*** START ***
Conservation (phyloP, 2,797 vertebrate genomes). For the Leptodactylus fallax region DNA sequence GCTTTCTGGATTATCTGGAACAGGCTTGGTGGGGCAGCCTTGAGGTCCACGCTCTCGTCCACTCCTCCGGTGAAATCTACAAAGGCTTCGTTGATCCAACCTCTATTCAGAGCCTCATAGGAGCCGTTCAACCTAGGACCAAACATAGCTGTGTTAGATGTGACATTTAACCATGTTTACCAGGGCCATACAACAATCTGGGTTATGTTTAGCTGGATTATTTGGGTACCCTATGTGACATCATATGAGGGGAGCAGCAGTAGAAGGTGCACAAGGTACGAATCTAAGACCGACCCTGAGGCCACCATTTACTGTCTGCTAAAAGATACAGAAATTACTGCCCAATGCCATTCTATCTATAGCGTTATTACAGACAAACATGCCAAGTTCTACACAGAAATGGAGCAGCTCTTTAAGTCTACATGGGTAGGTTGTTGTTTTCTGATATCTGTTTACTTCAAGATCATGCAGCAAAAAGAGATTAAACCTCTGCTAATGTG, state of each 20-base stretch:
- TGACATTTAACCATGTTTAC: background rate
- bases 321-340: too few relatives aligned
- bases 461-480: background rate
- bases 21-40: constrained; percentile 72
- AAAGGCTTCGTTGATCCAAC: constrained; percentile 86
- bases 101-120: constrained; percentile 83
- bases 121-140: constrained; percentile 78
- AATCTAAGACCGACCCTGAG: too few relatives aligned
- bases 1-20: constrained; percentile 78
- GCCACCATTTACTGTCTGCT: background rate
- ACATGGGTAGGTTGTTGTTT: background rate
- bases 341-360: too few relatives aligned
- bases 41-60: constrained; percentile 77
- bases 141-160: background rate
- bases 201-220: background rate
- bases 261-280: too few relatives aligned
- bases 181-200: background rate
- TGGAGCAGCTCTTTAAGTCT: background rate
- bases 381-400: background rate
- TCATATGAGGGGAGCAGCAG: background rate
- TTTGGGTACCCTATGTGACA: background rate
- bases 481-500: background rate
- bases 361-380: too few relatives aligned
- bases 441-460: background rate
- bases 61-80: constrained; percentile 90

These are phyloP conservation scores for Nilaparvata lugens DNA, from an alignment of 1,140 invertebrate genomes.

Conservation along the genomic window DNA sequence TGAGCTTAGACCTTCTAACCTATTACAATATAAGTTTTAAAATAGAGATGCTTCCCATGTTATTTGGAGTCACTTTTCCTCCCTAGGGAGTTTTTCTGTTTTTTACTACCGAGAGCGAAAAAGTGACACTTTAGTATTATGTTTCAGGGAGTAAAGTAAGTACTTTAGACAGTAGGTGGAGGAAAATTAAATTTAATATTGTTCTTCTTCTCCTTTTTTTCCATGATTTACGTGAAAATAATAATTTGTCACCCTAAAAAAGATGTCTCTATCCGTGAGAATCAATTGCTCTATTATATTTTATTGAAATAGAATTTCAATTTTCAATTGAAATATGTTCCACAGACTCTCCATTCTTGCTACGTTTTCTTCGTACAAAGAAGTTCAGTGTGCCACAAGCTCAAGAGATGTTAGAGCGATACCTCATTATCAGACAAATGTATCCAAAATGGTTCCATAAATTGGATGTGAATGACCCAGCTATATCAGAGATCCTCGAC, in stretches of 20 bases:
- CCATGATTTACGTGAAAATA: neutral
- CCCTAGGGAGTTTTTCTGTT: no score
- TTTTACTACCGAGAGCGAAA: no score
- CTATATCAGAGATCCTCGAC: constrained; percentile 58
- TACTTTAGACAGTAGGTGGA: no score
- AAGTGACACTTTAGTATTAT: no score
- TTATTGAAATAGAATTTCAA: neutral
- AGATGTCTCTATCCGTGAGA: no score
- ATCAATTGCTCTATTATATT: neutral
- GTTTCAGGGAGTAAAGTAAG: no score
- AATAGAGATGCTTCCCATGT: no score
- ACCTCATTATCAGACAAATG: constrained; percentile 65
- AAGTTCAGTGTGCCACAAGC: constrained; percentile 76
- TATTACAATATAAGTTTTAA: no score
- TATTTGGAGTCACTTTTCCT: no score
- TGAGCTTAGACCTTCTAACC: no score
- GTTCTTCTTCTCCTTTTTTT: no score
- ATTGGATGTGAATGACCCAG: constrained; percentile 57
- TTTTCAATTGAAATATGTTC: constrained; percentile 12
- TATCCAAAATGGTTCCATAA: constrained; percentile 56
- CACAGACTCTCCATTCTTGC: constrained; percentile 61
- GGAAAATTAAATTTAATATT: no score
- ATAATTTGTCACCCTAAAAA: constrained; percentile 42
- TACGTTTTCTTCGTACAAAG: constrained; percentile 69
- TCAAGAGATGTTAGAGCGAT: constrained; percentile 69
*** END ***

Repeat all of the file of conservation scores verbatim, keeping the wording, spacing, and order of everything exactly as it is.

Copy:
Conservation (phyloP, 2,797 vertebrate genomes). For the Leptodactylus fallax region DNA sequence GCTTTCTGGATTATCTGGAACAGGCTTGGTGGGGCAGCCTTGAGGTCCACGCTCTCGTCCACTCCTCCGGTGAAATCTACAAAGGCTTCGTTGATCCAACCTCTATTCAGAGCCTCATAGGAGCCGTTCAACCTAGGACCAAACATAGCTGTGTTAGATGTGACATTTAACCATGTTTACCAGGGCCATACAACAATCTGGGTTATGTTTAGCTGGATTATTTGGGTACCCTATGTGACATCATATGAGGGGAGCAGCAGTAGAAGGTGCACAAGGTACGAATCTAAGACCGACCCTGAGGCCACCATTTACTGTCTGCTAAAAGATACAGAAATTACTGCCCAATGCCATTCTATCTATAGCGTTATTACAGACAAACATGCCAAGTTCTACACAGAAATGGAGCAGCTCTTTAAGTCTACATGGGTAGGTTGTTGTTTTCTGATATCTGTTTACTTCAAGATCATGCAGCAAAAAGAGATTAAACCTCTGCTAATGTG, state of each 20-base stretch:
- TGACATTTAACCATGTTTAC: background rate
- bases 321-340: too few relatives aligned
- bases 461-480: background rate
- bases 21-40: constrained; percentile 72
- AAAGGCTTCGTTGATCCAAC: constrained; percentile 86
- bases 101-120: constrained; percentile 83
- bases 121-140: constrained; percentile 78
- AATCTAAGACCGACCCTGAG: too few relatives aligned
- bases 1-20: constrained; percentile 78
- GCCACCATTTACTGTCTGCT: background rate
- ACATGGGTAGGTTGTTGTTT: background rate
- bases 341-360: too few relatives aligned
- bases 41-60: constrained; percentile 77
- bases 141-160: background rate
- bases 201-220: background rate
- bases 261-280: too few relatives aligned
- bases 181-200: background rate
- TGGAGCAGCTCTTTAAGTCT: background rate
- bases 381-400: background rate
- TCATATGAGGGGAGCAGCAG: background rate
- TTTGGGTACCCTATGTGACA: background rate
- bases 481-500: background rate
- bases 361-380: too few relatives aligned
- bases 441-460: background rate
- bases 61-80: constrained; percentile 90

These are phyloP conservation scores for Nilaparvata lugens DNA, from an alignment of 1,140 invertebrate genomes.

Conservation along the genomic window DNA sequence TGAGCTTAGACCTTCTAACCTATTACAATATAAGTTTTAAAATAGAGATGCTTCCCATGTTATTTGGAGTCACTTTTCCTCCCTAGGGAGTTTTTCTGTTTTTTACTACCGAGAGCGAAAAAGTGACACTTTAGTATTATGTTTCAGGGAGTAAAGTAAGTACTTTAGACAGTAGGTGGAGGAAAATTAAATTTAATATTGTTCTTCTTCTCCTTTTTTTCCATGATTTACGTGAAAATAATAATTTGTCACCCTAAAAAAGATGTCTCTATCCGTGAGAATCAATTGCTCTATTATATTTTATTGAAATAGAATTTCAATTTTCAATTGAAATATGTTCCACAGACTCTCCATTCTTGCTACGTTTTCTTCGTACAAAGAAGTTCAGTGTGCCACAAGCTCAAGAGATGTTAGAGCGATACCTCATTATCAGACAAATGTATCCAAAATGGTTCCATAAATTGGATGTGAATGACCCAGCTATATCAGAGATCCTCGAC, in stretches of 20 bases:
- CCATGATTTACGTGAAAATA: neutral
- CCCTAGGGAGTTTTTCTGTT: no score
- TTTTACTACCGAGAGCGAAA: no score
- CTATATCAGAGATCCTCGAC: constrained; percentile 58
- TACTTTAGACAGTAGGTGGA: no score
- AAGTGACACTTTAGTATTAT: no score
- TTATTGAAATAGAATTTCAA: neutral
- AGATGTCTCTATCCGTGAGA: no score
- ATCAATTGCTCTATTATATT: neutral
- GTTTCAGGGAGTAAAGTAAG: no score
- AATAGAGATGCTTCCCATGT: no score
- ACCTCATTATCAGACAAATG: constrained; percentile 65
- AAGTTCAGTGTGCCACAAGC: constrained; percentile 76
- TATTACAATATAAGTTTTAA: no score
- TATTTGGAGTCACTTTTCCT: no score
- TGAGCTTAGACCTTCTAACC: no score
- GTTCTTCTTCTCCTTTTTTT: no score
- ATTGGATGTGAATGACCCAG: constrained; percentile 57
- TTTTCAATTGAAATATGTTC: constrained; percentile 12
- TATCCAAAATGGTTCCATAA: constrained; percentile 56
- CACAGACTCTCCATTCTTGC: constrained; percentile 61
- GGAAAATTAAATTTAATATT: no score
- ATAATTTGTCACCCTAAAAA: constrained; percentile 42
- TACGTTTTCTTCGTACAAAG: constrained; percentile 69
- TCAAGAGATGTTAGAGCGAT: constrained; percentile 69